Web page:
Fights among migrants break out on Greek island of Kos
KOS, Greece - The Associated Press
Policemen try to disperse hundreds of migrants by spraying them with fire extinguishers, during a registration procedure which was taking place at the stadium of Kos town, on the southeastern island of Kos, Greece, Tuesday, Aug. 11, 2015. AP PhotoFights broke out among migrants on the Greek island of Kos on August 11, where overwhelmed authorities are struggling to contain increasing numbers of people arriving clandestinely on rubber dinghies from the nearby Turkish shore.
Hundreds of protesting migrants demanding quick registration began blocking the main coastal road in the island's main town, staging a sit-in.
"We want papers, we want to eat!" they chanted.
Hundreds of people arrive on Greece's eastern Aegean islands daily, many after fleeing conflict in Syria and Afghanistan. Authorities, locals and charity groups are struggling to provide registration, food and shelter to the new arrivals, many of whom are children.
Many of those on Kos, a popular tourist destination, had been camping in the main town's parks and squares.
A Greek fisherman helps a Syrian refugee family on a dinghy after their engine broke down near the Greek island of Kos, August 11, 2015. Reuters Photo
An attempt to have them relocated to a stadium for registration degenerated, with fights breaking out among some of the roughly 1,500 people gathered in a long, crowded queue in the stadium.
Police, who had a force of just a handful of officers to maintain control and carry out the registration, tried to impose order on the crowd by spraying the jostling migrants with fire extinguishers and using batons. Hundreds fled in panic.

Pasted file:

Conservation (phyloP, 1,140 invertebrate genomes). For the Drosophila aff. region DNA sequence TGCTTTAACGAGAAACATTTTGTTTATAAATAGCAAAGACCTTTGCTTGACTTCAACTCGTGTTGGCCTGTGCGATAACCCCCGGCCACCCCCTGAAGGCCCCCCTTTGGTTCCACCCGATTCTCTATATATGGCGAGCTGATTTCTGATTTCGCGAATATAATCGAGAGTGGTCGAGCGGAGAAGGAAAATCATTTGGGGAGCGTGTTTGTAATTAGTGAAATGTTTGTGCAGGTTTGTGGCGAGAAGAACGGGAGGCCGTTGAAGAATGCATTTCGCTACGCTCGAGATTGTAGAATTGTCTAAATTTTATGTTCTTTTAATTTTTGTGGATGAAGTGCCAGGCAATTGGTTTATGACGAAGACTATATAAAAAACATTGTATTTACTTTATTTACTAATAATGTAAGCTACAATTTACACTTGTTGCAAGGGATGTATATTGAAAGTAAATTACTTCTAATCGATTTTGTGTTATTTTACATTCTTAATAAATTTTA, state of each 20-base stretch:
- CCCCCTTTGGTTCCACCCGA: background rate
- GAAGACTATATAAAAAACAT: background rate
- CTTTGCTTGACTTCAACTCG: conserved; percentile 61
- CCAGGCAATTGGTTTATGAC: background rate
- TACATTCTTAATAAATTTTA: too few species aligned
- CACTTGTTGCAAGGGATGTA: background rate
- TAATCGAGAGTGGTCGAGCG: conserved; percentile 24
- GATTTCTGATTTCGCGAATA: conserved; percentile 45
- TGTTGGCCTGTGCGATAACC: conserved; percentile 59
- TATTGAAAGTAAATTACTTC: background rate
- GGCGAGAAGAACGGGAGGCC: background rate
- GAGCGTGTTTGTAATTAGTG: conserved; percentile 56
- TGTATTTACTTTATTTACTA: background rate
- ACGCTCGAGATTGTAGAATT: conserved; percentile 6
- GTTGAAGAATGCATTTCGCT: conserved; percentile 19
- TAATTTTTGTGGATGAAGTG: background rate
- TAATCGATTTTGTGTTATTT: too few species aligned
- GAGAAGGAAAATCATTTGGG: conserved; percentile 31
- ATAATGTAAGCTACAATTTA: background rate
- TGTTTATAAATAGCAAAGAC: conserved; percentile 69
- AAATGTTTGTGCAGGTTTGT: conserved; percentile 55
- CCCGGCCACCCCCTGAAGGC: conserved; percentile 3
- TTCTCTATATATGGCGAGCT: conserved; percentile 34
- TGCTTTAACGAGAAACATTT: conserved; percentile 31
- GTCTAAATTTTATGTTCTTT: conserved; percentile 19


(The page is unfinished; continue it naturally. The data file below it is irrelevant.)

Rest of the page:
Similar protests and tension have occurred on several of the islands bearing the brunt of the migrant influx in recent weeks, including Lesbos, where the majority of new arrivals land.
Greece's coast guard said they had rescued 329 migrants in seven separate search and rescue incidents in the 24 hours from August 10 morning off the coast of Lesbos and Kos.
Those figures do not include the hundreds more who reach shore themselves in their inflatable dinghies from Turkey, making their own way to the islands' main towns for registration.
Greece has been overwhelmed by the number of migrants arriving, with at least 124,000 people reaching the eastern islands in the first seven months of this year alone. The figure represents a staggering 750 percent increase on the same period last year, according to figures from the United Nations' refugee agency, the UNHCR.
In all, Greek police said on August 10 that 156,726 migrants had been arrested for entering or remaining in the country illegally from January through July 2015, compared to 32,070 for the same months in 2014.